This course is a continuation of GRSW 501 and is also taken concurrently with a field placement which serves as a practice lab for theory and skills learned in the classroom.This course focuses on several practice applications: group theory and process (both task and treatment groups), agency change, and understanding the dynamics of unintended discrimination and oppression. As with the first course, student self-awareness and self-assessment are critical to developing a solid foundation for authentic practice.
This course conceptualizes social work practice as consisting of seven interrelated elements: use of theory, goals of practice, context for practice, nature of helping relationship, assessment, intervention and ethical guidelines. These interrelated elements will be explored in the context of religion, spirituality, and various practice settings. Social work assists people in achieving their full potential within their environmental contexts by adopting a holistic, person-in-environment perspective. Since its inception, the profession has recognized that a holistic perspective requires attending to biological, psychological, sociological, and spiritual human needs. Current trends in social work education support the inclusion of content on religion and spiritual diversity. In accordance with professional policy, this course is an elective that provides an introduction to the spiritual dimension of social work practice.
This course provides a foundation for the graduate social work and includes some texts that will be used across the curriculum. Special emphasis is placed on understanding the history, legacies, philosophy and values of social welfare and social work. This course provides students the opportunity to explore the historical development of the ethics, purposes, and sanctions characteristic of professional social work practice.
This course provides the first year MSW student with the knowledge and skills needed for generalist social work practice. Students develop communication and interviewing skills, which are used in work with client systems of all sizes. It is taken concurrently with a field placement, which serves as a practice lab for applying theory and skills learned in the classroom. This first course in a year long sequence (students are expected to stay in the same section both semesters) focuses on understanding the generalist and integrative models of practice, social work values and ethics, the strengths perspective, empowerment principles and basic principles of ethical reasoning. Student self- awareness and self-assessment are especially important since they facilitate the development of an authentic style of practice.
Candidates for the MSW degree must satisfactorily conduct a clinical research project, present the findings, and complete a final written and bound report. The purpose of the clinical research project is to provide the student with an opportunity to independently conceptualize a research problem, formulate a research design, implement the research, analyze the data, address ethical and cultural considerations, and disseminate the findings. The project is a logical extension of required research courses (GRSW 580 and GRSW 681) and requires application, integration, and further development of previously acquired skills and knowledge. The research must be relevant to clinical social work practice. The project must demonstrate an original and clear contribution to the body of social work knowledge in the student's selected area of focus. It should demonstrate the student's ability to integrate social work theory with research findings.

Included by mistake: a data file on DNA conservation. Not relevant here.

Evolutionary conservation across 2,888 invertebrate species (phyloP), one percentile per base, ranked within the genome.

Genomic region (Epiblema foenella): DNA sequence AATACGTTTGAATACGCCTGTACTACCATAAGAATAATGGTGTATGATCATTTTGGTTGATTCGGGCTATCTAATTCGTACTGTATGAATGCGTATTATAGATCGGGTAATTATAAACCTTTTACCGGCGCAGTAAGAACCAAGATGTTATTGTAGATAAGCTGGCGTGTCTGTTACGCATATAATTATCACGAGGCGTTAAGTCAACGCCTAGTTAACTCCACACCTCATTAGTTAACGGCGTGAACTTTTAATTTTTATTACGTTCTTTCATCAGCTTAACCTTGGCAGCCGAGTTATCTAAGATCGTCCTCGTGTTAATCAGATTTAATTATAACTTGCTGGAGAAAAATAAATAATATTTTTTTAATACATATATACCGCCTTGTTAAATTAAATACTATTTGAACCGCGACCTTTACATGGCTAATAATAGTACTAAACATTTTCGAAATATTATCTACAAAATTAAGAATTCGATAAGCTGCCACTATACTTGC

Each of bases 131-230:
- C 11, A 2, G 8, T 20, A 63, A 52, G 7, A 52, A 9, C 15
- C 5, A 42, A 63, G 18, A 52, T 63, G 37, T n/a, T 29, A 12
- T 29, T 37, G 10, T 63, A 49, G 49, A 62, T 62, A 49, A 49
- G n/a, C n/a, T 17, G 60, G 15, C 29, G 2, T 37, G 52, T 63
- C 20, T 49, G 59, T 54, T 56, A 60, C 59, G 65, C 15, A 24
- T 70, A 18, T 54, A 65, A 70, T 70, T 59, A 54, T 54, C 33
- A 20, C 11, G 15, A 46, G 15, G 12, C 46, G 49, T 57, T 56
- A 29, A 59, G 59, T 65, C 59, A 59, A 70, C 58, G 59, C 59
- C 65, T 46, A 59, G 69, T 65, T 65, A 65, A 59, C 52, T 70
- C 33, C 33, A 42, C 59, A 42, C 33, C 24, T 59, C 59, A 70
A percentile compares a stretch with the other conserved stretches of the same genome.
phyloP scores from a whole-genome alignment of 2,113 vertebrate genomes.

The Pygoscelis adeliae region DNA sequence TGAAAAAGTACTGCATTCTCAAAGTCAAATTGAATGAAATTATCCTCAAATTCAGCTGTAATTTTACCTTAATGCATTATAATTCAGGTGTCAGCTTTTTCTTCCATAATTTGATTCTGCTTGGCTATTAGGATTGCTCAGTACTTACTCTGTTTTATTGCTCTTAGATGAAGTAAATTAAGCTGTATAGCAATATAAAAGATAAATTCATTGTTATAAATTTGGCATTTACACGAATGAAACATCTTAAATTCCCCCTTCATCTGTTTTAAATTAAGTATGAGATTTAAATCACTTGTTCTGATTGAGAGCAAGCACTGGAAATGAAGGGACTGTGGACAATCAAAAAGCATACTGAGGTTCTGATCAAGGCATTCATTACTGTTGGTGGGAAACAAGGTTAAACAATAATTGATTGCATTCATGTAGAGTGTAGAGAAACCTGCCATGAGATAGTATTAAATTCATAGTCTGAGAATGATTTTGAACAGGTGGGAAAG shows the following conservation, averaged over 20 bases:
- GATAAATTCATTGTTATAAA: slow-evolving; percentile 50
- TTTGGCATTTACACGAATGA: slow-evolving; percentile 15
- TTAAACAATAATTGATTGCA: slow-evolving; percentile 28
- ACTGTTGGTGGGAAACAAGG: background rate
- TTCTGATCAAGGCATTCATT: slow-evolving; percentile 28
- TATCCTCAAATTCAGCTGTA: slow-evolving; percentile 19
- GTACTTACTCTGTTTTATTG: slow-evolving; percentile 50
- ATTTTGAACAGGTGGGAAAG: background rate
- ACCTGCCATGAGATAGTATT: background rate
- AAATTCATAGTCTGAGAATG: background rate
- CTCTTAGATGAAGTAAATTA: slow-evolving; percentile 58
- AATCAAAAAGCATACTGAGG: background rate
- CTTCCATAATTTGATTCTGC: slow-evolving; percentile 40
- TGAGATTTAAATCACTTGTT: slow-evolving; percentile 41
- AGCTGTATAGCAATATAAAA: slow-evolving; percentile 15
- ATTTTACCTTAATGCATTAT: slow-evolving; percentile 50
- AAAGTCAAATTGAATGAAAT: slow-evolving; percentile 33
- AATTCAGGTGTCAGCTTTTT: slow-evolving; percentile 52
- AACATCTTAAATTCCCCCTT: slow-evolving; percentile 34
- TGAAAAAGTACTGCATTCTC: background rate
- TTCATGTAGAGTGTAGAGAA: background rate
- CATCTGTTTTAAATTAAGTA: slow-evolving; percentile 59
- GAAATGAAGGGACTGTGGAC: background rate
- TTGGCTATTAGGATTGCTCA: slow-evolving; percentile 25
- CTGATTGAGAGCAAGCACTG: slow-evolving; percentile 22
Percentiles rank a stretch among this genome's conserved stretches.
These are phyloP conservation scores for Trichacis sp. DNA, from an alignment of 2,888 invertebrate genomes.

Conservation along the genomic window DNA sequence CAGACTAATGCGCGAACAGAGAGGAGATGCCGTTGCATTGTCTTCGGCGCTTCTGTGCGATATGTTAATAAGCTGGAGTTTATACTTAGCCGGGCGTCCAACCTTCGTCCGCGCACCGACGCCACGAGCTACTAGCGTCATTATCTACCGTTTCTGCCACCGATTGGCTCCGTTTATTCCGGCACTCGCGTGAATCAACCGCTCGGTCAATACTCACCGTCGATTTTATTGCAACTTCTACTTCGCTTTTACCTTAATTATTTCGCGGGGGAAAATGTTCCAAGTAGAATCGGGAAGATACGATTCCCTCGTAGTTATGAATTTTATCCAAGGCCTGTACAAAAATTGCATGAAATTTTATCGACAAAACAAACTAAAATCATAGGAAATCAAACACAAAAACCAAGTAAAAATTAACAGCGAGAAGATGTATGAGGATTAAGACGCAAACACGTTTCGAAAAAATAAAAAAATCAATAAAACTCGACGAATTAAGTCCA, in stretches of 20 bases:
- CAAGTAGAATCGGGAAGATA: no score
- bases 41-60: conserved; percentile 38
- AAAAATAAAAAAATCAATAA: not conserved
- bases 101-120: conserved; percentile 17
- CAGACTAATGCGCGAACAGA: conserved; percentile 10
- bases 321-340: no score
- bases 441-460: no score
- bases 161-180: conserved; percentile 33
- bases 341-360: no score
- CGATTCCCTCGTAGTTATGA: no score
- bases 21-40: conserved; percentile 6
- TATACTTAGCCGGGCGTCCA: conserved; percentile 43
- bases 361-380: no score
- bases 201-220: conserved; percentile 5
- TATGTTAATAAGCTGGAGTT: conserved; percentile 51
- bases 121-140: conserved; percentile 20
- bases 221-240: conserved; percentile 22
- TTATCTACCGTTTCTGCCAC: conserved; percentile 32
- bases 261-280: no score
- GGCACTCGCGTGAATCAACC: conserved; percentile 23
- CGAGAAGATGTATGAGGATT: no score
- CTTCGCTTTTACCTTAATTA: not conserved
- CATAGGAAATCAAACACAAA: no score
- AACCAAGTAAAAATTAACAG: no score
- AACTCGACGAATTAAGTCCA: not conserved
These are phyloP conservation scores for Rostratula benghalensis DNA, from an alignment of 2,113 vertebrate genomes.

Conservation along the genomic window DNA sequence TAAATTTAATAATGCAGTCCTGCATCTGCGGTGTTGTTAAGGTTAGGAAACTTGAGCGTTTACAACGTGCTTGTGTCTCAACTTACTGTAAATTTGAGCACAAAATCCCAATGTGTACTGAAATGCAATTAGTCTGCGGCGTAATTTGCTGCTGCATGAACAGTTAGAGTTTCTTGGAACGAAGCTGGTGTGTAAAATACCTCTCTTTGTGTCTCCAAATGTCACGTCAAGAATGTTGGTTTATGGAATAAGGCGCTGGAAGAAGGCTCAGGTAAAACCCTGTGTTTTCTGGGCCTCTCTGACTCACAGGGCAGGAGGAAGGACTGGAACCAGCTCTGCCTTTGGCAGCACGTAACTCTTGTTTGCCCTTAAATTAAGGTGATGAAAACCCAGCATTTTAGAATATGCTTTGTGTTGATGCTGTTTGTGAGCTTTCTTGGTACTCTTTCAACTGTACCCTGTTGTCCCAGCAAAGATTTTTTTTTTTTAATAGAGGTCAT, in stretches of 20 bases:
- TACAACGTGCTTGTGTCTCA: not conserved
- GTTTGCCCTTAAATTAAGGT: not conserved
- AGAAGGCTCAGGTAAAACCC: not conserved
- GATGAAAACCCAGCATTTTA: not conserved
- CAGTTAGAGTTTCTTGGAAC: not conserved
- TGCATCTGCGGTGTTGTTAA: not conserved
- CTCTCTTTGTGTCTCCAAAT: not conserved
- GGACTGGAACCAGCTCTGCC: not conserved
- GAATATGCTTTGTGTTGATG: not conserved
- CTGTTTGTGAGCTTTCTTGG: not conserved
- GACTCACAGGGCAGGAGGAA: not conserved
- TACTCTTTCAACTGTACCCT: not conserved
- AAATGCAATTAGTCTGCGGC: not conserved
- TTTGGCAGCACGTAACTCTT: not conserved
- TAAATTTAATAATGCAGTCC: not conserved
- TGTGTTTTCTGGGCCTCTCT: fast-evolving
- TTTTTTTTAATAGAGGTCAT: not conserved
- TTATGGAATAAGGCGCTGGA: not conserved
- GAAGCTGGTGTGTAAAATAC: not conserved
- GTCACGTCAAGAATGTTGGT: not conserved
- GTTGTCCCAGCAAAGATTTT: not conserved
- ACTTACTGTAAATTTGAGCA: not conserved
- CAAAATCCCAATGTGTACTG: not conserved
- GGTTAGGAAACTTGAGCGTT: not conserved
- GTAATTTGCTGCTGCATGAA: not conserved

Committees and Positions:
Co-Director, Spirituality Institute
Member, Tenure and Promotion Committee
Member, MSW Practice Content Area Committee
Member, MSW Admissions Committee
Member, Institutional Review Board (St. Thomas)
Coordinator, Clinical Research Presentation Day
History and Philosophy of Social Work
Theory and Practice of Social Work I & II
Spiritual Dimension of Social Work Practice
Applied Research Seminar
B.A., M.S.W., University of Nebraska at Omaha
Ph.D., Case Western Reserve University
Current Research Interests:
Social work education
Social work ethics
Spirituality and social work practice
Diversity and oppression
Employee Assistance Program
Publications & Presentations:
“Using Literature Groups to Teach Diversity” in press (2010)
"Justice in Teaching: Teaching as Groupwork," in Social Work with Groups: Social Justice Through Personal, Community, and Societal Change, Haworth Press.
"Teaching as Groupwork," in Journal of Baccalaureate Social Work, vol 8(1), Fall 2002.
"Naming the Spiritual: The Hidden Dimension of Helping," in Social Thought, Vol. 18(4), 1998.
"Empowering Social Work Faculty: Alternative Paradigms for Teaching and Learning," in The Journal of Teaching in Social Work, June, 1997.
Concerned in Concert, copyright 1995. A compact disc and audio cassette recording of music to be used across the social work curriculum. Published by the Council on Social Work Education.
Association Memberships & Affiliations:
Member, National Association of Social Workers
Member, Association for the Advancement of Social Work with Groups
Member, Society for Spirituality and Social Work
Licensed Independent Social Worker, Minnesota Board of Social Work